Responding to insult
There’s a war going on in Ukraine, students are still going through active shooter drills in our schools for when, not if, that happens, and suddenly we’re focusing no small amount of attention on a tv awards show where one actor slapped another actor because of a personal insult about his spouse who has a medical condition resulting in hair loss. Squirrel…because sometimes we’re so easily distracted. Someone asked me this week if I’m prepared to have someone approach me from the congregation if I say something for which they disagree. I suggested that if that was likely to happen, it would have been last week with the whole “blame it all on my roots, I showed up in boots” moment at the beginning of the sermon. So I feel like I’m pretty safe. You also have a right to expect that I would never insult, even in jest, anyone whether I knew why they had a “difference” or not. But then I’m not in the multimillion dollar entertainment business, so I guess that’s supposed to make saying things about people, or taking their picture at any moment, or otherwise treating folks inappropriately, fair game all the time. That seems a bit strange to me as a person of faith. Humor is one of my go-to’s to make it through this life, and I’m fair game for myself to poke fun of, but nobody else should be the object of that sarcasm.
Having said all that, I don’t believe there is a single human being alive that hasn’t had their feelings hurt multiple times. Sometimes we’re justified, and those who hurt us know they did and meant it. Other times the one we name as hurtful has absolutely no idea that anything they said landed wrong; and we either harbor silent resentment, or we figure out a way to let it roll off our backs and move on, or we approach the person and let them know we aren’t o.k. with what they said. In none of those scenarios have I suggested that someone else do that for me or for you. Being an advocate or an ally is something I fully support and hope I am, in a healthy way, when it’s needed or I’m called upon. Deciding for someone else that they need my protection or need me to advocate without them asking, or me checking with them first is not o.k. Even then, if someone asks me to do an act of violence in retaliation I would refuse because it does not finally resolve the hurt in a way that is healing.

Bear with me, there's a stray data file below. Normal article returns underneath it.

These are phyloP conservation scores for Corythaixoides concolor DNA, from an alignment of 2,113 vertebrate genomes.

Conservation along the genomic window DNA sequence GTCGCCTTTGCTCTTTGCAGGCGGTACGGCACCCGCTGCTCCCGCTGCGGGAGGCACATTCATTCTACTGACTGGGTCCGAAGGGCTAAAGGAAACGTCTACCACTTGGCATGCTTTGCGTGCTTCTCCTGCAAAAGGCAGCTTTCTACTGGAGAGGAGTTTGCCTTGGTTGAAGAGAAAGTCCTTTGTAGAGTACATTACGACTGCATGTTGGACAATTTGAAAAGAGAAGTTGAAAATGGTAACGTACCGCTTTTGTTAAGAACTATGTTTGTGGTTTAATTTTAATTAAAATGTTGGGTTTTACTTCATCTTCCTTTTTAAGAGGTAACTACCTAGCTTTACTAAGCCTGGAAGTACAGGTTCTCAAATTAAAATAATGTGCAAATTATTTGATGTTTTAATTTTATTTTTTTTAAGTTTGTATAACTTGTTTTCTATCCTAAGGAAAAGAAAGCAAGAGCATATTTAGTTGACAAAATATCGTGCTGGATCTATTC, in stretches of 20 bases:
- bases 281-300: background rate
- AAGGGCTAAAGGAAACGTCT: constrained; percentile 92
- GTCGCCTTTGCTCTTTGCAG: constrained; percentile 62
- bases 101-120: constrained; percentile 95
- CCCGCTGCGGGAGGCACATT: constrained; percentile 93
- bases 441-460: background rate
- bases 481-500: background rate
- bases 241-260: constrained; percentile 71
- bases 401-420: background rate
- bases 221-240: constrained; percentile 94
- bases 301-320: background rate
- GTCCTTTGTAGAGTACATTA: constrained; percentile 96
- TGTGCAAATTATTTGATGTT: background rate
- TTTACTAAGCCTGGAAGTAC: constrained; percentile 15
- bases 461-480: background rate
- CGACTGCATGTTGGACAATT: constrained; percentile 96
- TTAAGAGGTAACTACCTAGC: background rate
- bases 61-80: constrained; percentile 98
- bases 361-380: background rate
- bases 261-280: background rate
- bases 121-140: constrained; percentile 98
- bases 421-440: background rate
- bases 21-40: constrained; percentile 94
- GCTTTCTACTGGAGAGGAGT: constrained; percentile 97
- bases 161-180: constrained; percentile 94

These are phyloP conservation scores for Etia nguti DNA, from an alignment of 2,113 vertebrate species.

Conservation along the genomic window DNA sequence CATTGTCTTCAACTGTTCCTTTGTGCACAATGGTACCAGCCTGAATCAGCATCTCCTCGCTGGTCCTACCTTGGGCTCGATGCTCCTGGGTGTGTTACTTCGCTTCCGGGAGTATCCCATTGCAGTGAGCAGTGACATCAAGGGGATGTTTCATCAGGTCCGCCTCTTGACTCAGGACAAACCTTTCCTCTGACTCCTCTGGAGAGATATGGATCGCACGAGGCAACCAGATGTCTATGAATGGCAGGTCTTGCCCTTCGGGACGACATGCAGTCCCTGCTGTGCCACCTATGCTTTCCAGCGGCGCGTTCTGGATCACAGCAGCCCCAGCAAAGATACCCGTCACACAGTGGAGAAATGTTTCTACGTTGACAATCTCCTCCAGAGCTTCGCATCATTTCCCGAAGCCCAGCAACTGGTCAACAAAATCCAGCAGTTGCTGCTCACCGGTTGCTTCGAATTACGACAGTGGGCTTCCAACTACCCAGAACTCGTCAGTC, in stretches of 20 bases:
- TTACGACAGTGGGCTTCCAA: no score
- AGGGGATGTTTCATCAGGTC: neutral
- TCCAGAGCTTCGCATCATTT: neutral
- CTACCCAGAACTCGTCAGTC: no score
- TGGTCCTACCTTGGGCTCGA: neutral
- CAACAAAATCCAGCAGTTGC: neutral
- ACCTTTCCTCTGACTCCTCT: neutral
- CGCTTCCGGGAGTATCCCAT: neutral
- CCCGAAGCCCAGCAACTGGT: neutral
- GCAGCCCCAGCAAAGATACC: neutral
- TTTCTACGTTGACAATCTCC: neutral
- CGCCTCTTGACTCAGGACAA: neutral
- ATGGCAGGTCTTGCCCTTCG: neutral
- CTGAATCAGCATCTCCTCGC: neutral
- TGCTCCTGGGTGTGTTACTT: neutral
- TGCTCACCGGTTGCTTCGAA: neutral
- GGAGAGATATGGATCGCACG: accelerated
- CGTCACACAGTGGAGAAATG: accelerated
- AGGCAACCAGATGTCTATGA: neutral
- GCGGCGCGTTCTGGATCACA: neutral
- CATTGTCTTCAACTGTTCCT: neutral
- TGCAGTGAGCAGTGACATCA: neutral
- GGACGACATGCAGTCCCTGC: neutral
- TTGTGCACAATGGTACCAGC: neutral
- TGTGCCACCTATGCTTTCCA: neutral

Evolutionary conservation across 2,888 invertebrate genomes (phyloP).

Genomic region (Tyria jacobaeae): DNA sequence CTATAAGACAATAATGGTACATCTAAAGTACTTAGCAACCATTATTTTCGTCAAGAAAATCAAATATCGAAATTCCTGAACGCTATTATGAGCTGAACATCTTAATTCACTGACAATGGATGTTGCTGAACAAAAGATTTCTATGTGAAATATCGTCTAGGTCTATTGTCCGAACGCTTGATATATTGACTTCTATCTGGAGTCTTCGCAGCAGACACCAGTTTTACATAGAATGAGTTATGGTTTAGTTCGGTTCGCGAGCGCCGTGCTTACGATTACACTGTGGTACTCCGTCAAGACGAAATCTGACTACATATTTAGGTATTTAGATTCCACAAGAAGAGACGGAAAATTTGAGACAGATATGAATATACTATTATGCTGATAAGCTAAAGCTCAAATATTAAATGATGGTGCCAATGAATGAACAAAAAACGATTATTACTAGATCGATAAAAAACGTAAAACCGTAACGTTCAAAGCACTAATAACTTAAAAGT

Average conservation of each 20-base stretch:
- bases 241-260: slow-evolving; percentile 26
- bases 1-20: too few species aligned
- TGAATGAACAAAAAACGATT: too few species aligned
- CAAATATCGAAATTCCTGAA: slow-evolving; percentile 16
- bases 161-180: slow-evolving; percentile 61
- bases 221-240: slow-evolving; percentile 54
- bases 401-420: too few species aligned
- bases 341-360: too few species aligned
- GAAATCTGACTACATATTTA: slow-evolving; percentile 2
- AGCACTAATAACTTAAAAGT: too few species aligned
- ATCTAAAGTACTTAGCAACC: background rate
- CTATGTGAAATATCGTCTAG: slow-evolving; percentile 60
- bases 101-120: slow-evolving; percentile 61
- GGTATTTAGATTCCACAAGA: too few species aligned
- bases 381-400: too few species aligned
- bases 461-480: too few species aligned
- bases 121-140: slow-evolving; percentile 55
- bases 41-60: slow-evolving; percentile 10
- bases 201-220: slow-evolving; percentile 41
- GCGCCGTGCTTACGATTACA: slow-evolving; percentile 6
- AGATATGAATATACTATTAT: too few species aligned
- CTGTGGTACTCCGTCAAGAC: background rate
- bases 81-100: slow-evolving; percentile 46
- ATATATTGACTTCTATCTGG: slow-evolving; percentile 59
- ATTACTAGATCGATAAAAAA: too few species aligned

I think the question must be what we want in the ultimate outcome. If it’s simply for the other person to hurt or be embarrassed the way they hurt or embarrassed us or our loved one, I’m not certain who wins. In a quote attributed most likely to Mahatma Ghandi, “an eye for an eye leaves the whole world blind” is the essence of this idea. Part of what I hope our “practice” of our faith does, is prepare us to respond to all kinds of difficult situations, allowing God to develop us into responders rather than reactors. We’re unlikely ever to be perfect with that, but regularly practicing prayer, worship, bible study, and having a group of folks we trust who help keep us accountable and to work through hard things are choices we can make ahead of and in preparation for those hardest moments. When we wonder how or if regular attendance in faith communities is relevant – it is only if we choose to practice what we support and partner and learn to do together on a daily basis.
I sit this morning in two different waiting rooms in medical facilities and watch as every age, race, physical ability/disability, ethnic origin, gender, class and every other difference you can imagine make their way through the front doors and head in different directions for the hope of medical resolutions to a myriad of health issues that are unique to every person even if the diagnosis has the same name. The vulnerability of every person walking through these doors, either as patient or as caregiver, is as near the surface as it is likely to ever get. Anxieties and doubts, hopes and healing minds and hands, science and math and knowledge beyond what most of us will ever know, and all of us trying to do our best for one another in such tender circumstances.
I wonder sometimes if we all were mandated to work as a volunteer in a health facility on a regular basis, if the best of our humanity might be called forth in a such a way that our perspectives might broaden and we might become more generous with one another in every other aspect of our lives.
Perhaps we saw the best and the worst of each other at the millionaire gala celebrating millionaires last Sunday night. Insults toward another person are never o.k., violence in response is never o.k., and the behavior following the whole incident by the one attacked was rather miraculously calm. He kept his composure, acknowledged it happened, used words to move the event back into focus, and has chosen not to follow up with any legal action as of this writing. His decision, not ours btw. Perhaps turning the other cheek has not completely gone out of favor.
Minutes of grace to each of us as we live this messy and wonderful life filled with moments of hurt and moments of healing. May our responses of compassion grow as we face into difficult moments, learn from our best and our worst parts of self, and continue to walk in faith for and with one another one day at a time.
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